When data centers lose their cool

As processors get more powerful and servers get hotter, system modernization takes on new urgency

Every 10-degree [heat] increase doubles the failure rate of that system.'
,br> 'Wu Feng, former team leader at Los Alamos National Laboratory

Rick Steele

Data center managers like to say they create weather. They're not exaggerating.

To prepare for a new supercomputer he'll oversee, Ramesh Kolluru, director of Louisiana's Center for Business and Information Technologies, set up an ad hoc data center within his research facility. Two rows of server cabinets, packed with SGI Altix 350 systems, run 15 feet down the center of the lab. When you start walking down the aisle between those racks, the temperature is a pleasant 78 degrees; by the time you reach the end'about seven paces later'the temperature has plunged to a wintry 40.

Lately, the weather inside data centers has grown unmanageably hot, forcing IT managers to reconsider plans they'd taken for granted. And data center modernization'the unglamorous second cousin to today's business systems modernization'has become essential. Often, an agency can't successfully complete the latter without seriously considering the former.

'You cannot build data centers like you used to,' said Richard Sawyer, director of data center technology for American Power Conversion Corp. of West Kingston, R.I.
That's partly because modern servers can deliver a lot more processing power in a lot less space than they could a decade ago. While the benefits are immediate, the costs are often more subtle'and over the long run can adversely affect an agency's ability to accomplish its mission.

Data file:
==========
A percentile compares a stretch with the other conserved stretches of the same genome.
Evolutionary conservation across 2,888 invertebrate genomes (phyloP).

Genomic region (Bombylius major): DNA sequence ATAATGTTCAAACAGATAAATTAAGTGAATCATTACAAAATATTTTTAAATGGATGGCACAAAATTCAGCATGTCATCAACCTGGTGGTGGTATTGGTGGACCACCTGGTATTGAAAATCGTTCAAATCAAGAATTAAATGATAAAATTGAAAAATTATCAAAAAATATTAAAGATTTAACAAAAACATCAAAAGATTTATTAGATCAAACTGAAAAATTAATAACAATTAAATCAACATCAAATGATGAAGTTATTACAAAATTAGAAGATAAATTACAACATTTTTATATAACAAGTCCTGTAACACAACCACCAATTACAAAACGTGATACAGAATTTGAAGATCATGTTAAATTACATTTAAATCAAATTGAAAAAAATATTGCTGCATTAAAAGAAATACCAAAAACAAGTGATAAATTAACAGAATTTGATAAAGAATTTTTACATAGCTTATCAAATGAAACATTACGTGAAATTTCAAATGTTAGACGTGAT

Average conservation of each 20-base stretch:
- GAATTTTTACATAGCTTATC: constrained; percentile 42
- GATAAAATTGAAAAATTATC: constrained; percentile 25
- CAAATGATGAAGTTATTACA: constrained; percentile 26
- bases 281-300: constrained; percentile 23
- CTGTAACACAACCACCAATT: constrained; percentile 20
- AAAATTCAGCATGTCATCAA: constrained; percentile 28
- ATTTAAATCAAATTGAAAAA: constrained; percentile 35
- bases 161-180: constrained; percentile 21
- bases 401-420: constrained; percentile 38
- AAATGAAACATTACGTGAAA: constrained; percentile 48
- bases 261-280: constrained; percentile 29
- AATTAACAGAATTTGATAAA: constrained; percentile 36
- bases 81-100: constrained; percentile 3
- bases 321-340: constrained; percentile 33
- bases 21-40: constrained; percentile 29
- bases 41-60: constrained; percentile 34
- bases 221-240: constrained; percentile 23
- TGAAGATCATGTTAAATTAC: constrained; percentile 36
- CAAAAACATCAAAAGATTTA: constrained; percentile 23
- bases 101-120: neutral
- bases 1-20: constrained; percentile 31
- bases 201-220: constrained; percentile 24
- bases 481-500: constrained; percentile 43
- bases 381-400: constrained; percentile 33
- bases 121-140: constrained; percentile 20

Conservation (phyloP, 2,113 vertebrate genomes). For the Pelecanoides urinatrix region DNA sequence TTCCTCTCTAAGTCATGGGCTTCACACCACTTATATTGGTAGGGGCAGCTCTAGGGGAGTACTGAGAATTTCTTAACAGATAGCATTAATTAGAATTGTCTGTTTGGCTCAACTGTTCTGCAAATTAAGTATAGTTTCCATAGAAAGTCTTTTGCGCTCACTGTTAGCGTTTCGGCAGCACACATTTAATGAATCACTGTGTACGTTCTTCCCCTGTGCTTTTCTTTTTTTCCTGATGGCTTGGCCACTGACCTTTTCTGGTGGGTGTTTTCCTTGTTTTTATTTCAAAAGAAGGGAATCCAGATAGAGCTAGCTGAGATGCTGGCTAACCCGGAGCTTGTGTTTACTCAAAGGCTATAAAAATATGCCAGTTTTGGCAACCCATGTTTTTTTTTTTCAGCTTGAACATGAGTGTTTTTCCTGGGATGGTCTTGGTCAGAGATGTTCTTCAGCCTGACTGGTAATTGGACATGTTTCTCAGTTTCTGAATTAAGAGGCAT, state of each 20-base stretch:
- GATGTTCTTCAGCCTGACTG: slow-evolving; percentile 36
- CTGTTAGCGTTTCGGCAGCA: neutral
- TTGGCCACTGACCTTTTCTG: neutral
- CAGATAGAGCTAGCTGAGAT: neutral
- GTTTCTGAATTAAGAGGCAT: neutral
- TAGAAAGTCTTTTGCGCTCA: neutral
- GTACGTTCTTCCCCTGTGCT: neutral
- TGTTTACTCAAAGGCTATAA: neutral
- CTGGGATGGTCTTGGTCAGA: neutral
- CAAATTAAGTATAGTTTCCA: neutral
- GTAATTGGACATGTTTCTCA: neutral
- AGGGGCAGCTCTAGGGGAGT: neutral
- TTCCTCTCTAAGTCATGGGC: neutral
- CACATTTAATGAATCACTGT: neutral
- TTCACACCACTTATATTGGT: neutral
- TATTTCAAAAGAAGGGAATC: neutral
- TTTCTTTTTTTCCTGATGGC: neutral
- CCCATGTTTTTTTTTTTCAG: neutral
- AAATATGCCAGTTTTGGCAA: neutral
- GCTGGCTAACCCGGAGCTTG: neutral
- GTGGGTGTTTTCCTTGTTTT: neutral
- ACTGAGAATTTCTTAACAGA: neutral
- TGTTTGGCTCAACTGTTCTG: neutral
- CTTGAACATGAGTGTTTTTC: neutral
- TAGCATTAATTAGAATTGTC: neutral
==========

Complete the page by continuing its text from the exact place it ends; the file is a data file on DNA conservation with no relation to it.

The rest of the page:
At first you might simply notice servers on the top racks failing more often than those at the bottom. You may see groups of servers running hotter than the rest''hot spots,' as they're known. You may find you're running your backup cooling unit around the clock, instead of just for emergencies. Bring in a cadre of blade servers, and suddenly the heat problem grows'as do the electricity bills. At worst, you may end up with entire racks of servers, or 'dark clusters,' powered down until electricity and cooling concerns are addressed.

According to Gary Spilde, site planning manager for Mountain View, Calif.-based SGI, 'The government has an awful lot of 20- and 25-year-old data centers. Typically, there is a lot of retrofitting to be done.'

Power surge

Part of the problem stems from the law of unintended consequences. In October 1995, following the lead of the commercial enterprise sector, the Office of Management and Budget issued a bulletin calling for agencies to consolidate operations into data centers as much as possible.